Earlier this week I was called out of a session at the EMG-NCV room by a resident who needed me to make a referral. By the time I was walking back to the EMG-NCV room I found a woman and her son (nine or ten years old maybe?) standing outside, apparently waiting for their turn. I was already turning the doorknob when the woman asked me, in the most condescending I-speak-English-in-a-Filipino-charity-ho
I looked around. This was a very small corridor, and a corridor full of offices for occupational therapy and physical therapy etc--in other words, a corridor that often saw the use of wheelchairs and walkers and even stretchers, so chairs put up against the walls would be more of a hindrance than a help to waiting patients. In any case there was an anteroom to the corridor where patients could wait. Only she and her son insisted on waiting right outside the door, as though ready to pounce on anyone coming out of the EMG-NCV room.
I asked, "I'm sorry Ma'am, are you with the patient?" and I gestured to the room, where a man with spinal cord compression was being examined, because I thought they might have been with him, because again this fricking corridor was not a waiting area except for anxious relatives who waited outside the door, unable to stay away. And she said, "No, my son is the patient," and I noticed that the son was standing awkwardly and I understood why she was asking for a chair. So I said "I'm sorry Ma'am, where is his injury?" and she impatiently pointed to kid's leg. So I controlled my temper, told myself she was just a mother concerned about her boy, and I knocked at the EMG room and procured a chair (which was actually supposed to be for the companions of the patient already inside, but who cares about that right?), gave it to her, apologized again while she harrrumphed royally and dismissed me, again, like I was a janitor. The whole time I wanted to tell her, "you cannot talk to me like that; I am a doctor. And even if I weren't a doctor you would still never have that right. Even we don't talk like that to our staff; we call them Ma'am and Sir all the damn time!"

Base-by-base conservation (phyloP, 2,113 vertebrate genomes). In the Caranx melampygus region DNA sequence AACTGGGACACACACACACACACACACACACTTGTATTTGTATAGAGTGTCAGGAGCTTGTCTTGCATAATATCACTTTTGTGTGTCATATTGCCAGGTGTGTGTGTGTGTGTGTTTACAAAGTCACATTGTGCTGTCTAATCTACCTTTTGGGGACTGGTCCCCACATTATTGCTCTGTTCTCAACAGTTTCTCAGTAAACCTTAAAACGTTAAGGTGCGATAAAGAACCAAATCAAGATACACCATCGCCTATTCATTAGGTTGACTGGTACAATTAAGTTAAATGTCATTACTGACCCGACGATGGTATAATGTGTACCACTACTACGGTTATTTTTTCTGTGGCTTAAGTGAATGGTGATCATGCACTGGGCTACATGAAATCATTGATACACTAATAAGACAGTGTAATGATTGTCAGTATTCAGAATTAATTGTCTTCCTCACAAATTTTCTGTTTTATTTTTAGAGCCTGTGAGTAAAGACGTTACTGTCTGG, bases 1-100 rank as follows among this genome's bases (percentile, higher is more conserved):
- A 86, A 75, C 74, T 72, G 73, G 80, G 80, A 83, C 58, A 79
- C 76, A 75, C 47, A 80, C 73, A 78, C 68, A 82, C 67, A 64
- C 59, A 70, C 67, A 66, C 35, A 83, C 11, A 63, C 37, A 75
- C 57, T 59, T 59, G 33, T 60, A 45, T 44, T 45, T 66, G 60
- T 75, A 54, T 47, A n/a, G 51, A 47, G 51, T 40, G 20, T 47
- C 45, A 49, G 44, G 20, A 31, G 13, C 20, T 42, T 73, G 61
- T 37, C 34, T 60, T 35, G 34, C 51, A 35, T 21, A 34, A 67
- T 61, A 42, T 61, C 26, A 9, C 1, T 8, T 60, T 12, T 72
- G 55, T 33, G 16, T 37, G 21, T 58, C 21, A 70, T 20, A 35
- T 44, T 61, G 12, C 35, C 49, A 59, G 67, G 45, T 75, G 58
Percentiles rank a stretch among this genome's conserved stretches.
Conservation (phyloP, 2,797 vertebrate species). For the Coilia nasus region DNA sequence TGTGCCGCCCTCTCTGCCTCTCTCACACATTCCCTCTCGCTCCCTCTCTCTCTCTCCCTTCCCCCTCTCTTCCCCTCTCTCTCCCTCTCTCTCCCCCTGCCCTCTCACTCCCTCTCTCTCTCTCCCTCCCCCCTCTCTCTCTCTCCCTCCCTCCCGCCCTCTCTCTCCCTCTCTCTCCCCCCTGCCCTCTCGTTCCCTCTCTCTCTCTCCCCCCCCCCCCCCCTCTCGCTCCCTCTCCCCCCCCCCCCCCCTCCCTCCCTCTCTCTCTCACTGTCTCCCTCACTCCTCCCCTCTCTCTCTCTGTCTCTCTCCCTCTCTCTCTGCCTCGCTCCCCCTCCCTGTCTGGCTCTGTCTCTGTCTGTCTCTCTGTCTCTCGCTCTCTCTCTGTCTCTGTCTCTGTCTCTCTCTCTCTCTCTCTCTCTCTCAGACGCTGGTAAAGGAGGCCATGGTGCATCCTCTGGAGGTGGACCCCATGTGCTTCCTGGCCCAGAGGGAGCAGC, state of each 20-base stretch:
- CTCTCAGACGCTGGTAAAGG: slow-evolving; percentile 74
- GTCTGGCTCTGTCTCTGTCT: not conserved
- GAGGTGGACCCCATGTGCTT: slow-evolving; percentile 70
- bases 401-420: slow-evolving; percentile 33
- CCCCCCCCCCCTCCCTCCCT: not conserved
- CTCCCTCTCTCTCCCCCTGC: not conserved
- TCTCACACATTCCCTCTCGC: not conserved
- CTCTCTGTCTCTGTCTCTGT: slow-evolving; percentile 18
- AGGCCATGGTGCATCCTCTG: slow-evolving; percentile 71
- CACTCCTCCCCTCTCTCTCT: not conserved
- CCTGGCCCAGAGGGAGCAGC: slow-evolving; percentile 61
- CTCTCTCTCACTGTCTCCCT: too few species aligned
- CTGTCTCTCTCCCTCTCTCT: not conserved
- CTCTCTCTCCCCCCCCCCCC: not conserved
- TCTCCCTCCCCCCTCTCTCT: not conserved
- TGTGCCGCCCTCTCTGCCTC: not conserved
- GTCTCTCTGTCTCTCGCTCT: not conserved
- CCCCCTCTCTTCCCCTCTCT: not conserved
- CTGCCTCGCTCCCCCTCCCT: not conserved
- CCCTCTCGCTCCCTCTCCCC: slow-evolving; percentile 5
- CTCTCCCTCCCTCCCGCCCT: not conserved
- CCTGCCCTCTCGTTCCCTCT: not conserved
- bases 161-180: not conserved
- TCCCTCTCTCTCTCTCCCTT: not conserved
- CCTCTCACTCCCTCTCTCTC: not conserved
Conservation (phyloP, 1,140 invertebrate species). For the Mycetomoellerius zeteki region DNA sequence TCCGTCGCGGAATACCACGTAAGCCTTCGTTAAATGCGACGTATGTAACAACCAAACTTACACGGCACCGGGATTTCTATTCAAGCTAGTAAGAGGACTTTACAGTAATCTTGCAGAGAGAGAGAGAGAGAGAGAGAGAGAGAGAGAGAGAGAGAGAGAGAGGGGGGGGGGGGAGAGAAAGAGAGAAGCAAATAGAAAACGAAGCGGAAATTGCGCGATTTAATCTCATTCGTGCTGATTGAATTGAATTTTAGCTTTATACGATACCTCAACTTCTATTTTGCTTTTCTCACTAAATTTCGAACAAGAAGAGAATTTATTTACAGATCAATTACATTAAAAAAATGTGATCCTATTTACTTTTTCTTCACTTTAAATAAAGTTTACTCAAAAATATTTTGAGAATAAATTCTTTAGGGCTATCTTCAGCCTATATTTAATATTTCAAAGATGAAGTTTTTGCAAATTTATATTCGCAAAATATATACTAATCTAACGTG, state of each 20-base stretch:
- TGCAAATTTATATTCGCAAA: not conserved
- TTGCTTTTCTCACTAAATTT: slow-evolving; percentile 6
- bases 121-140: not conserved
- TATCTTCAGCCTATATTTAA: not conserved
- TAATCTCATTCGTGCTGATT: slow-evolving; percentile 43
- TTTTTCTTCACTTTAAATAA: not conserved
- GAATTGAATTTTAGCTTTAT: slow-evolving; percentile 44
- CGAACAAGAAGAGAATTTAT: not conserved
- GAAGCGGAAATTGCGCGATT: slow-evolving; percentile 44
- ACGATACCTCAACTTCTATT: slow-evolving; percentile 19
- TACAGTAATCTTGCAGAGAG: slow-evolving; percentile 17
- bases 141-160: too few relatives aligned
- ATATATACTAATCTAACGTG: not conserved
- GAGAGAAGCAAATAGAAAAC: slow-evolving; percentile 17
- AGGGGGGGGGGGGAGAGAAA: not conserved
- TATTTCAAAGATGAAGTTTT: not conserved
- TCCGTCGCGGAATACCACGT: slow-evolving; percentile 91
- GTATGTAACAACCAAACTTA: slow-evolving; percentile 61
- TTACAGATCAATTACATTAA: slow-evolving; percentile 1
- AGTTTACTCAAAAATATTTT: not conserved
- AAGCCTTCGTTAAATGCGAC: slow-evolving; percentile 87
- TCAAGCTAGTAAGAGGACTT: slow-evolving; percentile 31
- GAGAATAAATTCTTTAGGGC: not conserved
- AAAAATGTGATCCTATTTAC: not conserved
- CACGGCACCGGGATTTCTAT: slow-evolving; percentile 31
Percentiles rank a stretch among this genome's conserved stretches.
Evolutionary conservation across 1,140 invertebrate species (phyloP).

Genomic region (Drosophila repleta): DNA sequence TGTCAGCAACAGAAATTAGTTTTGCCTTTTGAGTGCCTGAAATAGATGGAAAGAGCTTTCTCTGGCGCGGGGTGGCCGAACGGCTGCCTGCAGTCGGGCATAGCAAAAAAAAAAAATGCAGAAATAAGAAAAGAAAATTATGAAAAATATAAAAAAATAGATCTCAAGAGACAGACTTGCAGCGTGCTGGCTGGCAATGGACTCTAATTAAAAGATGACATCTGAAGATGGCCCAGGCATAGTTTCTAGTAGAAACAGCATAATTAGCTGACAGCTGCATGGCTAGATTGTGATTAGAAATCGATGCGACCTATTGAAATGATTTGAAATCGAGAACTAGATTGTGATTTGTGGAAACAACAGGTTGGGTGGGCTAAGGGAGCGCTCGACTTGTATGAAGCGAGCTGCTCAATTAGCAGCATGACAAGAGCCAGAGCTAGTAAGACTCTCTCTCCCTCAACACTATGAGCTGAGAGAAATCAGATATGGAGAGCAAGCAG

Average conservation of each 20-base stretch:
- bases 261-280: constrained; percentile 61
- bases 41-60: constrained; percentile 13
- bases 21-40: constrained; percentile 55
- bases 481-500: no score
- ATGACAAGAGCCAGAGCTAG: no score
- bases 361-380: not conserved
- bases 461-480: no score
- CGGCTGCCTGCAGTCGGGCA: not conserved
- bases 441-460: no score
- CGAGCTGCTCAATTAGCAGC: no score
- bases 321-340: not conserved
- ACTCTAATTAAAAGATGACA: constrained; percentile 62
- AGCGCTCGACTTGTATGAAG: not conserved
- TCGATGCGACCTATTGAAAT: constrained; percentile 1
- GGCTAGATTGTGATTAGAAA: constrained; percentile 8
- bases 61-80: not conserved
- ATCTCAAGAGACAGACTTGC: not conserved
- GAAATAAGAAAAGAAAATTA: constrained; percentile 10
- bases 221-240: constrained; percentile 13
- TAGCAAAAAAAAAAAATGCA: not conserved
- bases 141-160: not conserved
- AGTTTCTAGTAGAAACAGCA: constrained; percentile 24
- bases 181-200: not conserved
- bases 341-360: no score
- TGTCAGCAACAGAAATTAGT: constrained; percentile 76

But anyway. She was just a mom worried about her kid. I wanted to move on from that and focus on the session. Unfortunately, a few minutes later, a knock came at the door, and I peered over the resident's shoulder to realize that the lady in question, who had made such a fuss about a chair for her son, was calmly sitting in the chair while her son stood awkwardly beside her.
I hope I'm always nice. I hope I'm always nice to patients and their companions, even when they don't deserve it. AT ALL.